Legal Insights

Victorian Government outlines tax measures to drive recovery

By Andrew WrightAri Armstrong

• 07 December 2020 • 3 min read

The 2020 Victorian Budget featured a range of measures which are aimed at reinvigorating the Victorian economy after an extended period of strict lockdown. We have set out a high level overview of the major tax-related items which form the foundation of the Victorian Government’s recovery effort.

Duty concessions for residential land

There will be a stamp duty concession of 50 per cent for new residential properties valued up to $1 million. For existing residential properties up to $1 million, the exemption is 25 per cent. This concession applies to contracts entered into on or before 30 June 2021.

The $1 million threshold is based on the dutiable value of the property - i.e. it will be the higher of either the market value or the contract price and includes any GST payable. This concession does not extend to foreign purchaser additional duty.

In addition to this, the $20,000 First Home Owner Grant for people buying/building a new home in regional Victoria has been extended to apply to contracts of sale entered up until 30 June 2021.

Duty concession for industrial/commercial land in regional Victoria

Currently, there is 50 per cent duty relief on transfers of commercial property which are located in regional “state of disaster areas” (i.e. areas which were affected by the bushfires at the start of the year). Originally, this relief was set to extend to all of regional Victoria on 1 July 2023.

However, as was announced just ahead of this budget, the concession will be brought forward to 1 January 2021. From that date all ‘eligible transfers’ of commercial property across regional Victoria, which is used solely or primarily for a “qualifying use” will have the 50 per cent duty discount apply.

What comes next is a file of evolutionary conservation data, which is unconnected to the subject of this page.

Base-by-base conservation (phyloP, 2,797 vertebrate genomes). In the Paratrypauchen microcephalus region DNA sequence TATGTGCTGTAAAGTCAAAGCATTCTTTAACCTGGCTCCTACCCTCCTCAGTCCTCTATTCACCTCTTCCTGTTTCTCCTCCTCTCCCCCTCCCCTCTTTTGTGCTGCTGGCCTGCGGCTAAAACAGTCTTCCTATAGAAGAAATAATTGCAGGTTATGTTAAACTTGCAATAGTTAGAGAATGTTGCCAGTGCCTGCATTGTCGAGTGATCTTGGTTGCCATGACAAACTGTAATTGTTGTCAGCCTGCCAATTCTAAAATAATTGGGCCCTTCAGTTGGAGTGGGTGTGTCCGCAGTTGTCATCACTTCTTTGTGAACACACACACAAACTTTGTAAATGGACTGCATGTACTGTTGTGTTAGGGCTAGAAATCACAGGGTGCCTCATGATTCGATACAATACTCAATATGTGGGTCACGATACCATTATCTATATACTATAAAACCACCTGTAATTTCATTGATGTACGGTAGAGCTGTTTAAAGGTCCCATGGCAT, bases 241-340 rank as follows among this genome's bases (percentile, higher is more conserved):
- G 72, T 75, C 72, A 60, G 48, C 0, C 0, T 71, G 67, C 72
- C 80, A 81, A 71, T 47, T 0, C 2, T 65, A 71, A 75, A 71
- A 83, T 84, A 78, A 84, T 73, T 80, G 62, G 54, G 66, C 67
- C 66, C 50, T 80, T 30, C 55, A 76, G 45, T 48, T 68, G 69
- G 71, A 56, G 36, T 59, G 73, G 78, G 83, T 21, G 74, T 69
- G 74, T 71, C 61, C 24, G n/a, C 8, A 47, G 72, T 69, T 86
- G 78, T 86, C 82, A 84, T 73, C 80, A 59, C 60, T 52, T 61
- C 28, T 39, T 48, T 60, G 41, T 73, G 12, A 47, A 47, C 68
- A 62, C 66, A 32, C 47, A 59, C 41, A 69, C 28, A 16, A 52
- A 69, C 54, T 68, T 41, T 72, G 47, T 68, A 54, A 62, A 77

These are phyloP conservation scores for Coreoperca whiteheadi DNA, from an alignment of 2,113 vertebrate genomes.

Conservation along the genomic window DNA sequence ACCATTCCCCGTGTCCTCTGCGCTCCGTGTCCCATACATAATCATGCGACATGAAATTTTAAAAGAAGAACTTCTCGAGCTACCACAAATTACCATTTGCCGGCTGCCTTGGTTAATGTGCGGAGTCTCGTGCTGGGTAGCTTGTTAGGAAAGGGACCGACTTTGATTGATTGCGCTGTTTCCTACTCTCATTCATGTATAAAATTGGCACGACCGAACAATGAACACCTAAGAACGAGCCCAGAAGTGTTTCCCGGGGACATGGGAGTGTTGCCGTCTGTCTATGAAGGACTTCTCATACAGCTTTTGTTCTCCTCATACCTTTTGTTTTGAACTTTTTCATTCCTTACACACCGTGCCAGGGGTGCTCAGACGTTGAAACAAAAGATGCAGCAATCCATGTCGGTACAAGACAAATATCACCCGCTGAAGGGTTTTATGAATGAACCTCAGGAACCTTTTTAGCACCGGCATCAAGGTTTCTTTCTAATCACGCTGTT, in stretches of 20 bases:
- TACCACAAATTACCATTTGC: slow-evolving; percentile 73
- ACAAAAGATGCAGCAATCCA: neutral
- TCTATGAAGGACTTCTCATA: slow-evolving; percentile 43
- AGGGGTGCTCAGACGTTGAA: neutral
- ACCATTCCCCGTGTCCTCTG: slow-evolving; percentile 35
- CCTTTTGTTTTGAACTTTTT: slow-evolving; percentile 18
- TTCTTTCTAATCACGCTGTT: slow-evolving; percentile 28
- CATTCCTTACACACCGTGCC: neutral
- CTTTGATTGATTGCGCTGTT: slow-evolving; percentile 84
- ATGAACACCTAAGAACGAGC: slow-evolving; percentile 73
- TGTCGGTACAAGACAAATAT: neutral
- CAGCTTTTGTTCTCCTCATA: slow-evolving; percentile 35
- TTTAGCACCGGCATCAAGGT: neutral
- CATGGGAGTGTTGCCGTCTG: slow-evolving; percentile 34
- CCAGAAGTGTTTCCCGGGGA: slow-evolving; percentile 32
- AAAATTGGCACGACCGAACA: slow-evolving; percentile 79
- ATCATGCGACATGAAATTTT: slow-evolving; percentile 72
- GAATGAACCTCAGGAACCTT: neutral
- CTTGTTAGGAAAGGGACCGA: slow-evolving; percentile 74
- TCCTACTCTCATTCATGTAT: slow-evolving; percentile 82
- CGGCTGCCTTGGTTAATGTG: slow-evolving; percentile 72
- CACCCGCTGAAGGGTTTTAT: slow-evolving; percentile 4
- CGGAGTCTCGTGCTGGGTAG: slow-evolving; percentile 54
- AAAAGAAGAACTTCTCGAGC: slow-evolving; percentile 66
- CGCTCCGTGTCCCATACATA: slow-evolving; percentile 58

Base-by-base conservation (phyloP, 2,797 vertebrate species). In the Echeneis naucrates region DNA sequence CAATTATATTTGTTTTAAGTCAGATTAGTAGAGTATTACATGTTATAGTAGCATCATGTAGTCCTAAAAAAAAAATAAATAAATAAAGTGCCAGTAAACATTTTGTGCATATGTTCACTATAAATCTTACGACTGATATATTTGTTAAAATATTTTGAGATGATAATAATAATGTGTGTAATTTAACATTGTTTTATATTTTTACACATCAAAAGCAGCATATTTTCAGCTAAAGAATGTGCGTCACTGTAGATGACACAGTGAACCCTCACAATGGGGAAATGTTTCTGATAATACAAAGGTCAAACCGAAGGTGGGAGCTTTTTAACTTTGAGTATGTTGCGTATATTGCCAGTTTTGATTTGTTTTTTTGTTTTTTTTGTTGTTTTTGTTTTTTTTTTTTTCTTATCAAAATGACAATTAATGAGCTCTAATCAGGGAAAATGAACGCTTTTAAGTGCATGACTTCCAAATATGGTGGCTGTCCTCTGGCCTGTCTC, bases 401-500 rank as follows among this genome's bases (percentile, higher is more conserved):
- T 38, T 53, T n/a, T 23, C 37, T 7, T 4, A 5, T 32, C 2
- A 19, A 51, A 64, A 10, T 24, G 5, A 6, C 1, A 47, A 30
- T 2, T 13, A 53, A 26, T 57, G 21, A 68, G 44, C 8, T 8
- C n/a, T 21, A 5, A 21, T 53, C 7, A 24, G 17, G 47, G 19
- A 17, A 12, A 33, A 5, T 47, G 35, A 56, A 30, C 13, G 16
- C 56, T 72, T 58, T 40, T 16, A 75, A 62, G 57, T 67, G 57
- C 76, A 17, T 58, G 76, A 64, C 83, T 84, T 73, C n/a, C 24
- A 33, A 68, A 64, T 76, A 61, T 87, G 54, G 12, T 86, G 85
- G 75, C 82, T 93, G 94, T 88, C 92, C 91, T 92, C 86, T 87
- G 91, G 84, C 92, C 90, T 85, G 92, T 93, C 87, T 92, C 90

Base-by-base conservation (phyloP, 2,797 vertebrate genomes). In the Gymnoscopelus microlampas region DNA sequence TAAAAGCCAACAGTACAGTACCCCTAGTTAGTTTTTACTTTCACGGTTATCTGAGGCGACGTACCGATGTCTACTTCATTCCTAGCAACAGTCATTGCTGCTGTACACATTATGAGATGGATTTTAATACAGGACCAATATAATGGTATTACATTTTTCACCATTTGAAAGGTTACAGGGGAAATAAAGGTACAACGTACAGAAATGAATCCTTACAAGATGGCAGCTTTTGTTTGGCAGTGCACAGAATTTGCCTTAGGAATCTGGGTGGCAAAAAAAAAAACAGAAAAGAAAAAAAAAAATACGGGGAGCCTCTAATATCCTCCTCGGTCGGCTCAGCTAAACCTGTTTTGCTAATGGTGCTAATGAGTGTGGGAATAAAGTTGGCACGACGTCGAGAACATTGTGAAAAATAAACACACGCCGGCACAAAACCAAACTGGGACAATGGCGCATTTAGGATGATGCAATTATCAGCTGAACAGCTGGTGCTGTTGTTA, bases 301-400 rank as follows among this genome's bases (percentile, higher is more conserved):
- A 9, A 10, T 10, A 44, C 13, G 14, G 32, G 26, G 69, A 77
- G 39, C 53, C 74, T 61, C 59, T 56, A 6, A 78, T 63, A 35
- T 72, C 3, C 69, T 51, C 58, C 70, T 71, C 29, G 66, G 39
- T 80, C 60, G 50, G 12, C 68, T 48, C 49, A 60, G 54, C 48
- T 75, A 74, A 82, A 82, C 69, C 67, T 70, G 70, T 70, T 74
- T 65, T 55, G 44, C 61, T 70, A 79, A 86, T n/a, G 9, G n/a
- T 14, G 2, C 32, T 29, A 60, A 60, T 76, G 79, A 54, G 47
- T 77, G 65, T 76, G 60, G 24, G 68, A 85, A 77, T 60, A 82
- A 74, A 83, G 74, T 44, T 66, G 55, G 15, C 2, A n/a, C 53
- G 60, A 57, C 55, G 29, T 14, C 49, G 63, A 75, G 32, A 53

Land tax concession and VRLT waiver

In an effort to encourage more build-to-rent projects, there will be a 50 per cent land tax discount for eligible new developments from an expected start date of 1 January 2022 until 1 January 2040. This is part of Victoria’s “Big Housing Build” initiatives and is designed to incentivise developers to build quality housing to hold rather than to sell. These eligible developments will also be exempt from the Absentee Owner Surcharge over the same period, which should help facilitate foreign investment.

Currently, land owned and occupied by not-for-profit clubs that provide certain benefits for their members was taxed at a concessional rate, as outlined in section 73 of the Land Tax Act 2005 (Vic). As was announced in the Budget, from the 2021 land tax year, this land now becomes exempt from land tax.

Furthermore, as was previously announced, there will also be a full waiver provided for all 2021 vacant residential land tax (VRLT) liabilities that arise for properties which are vacant at 31 December 2020. This will be welcome relief for many property developers holding vacant, un-sold stock.

In addition to the budget announcements, the subsequent State Taxation Acts Amendment Bill 2020 (Vic) proposes to abolish special land tax.

Employer related tax items

There were also changes announced in the payroll tax space.

A payroll tax credit of 10 cents for every dollar a business increases taxable Victorian wages. This will apply for the 2020-21 and 2021-22 payroll tax years, to businesses with a payroll of less than $10 million and is set to run for two years.

Further, from 1 July 2021, payroll tax will only be payable annually if a business’s annual payroll tax liabilities are less than $100,000 (up from the current threshold of $40,000). Any payments to employees under the Commonwealth’s JobKeeper program are exempt from payroll tax.

Want to know more about the 2020 Victorian Government State Budget?

Please get in touch with a member of our Tax & Revenue Team.

By Andrew WrightAri Armstrong

  • Share

Related articles

Online Access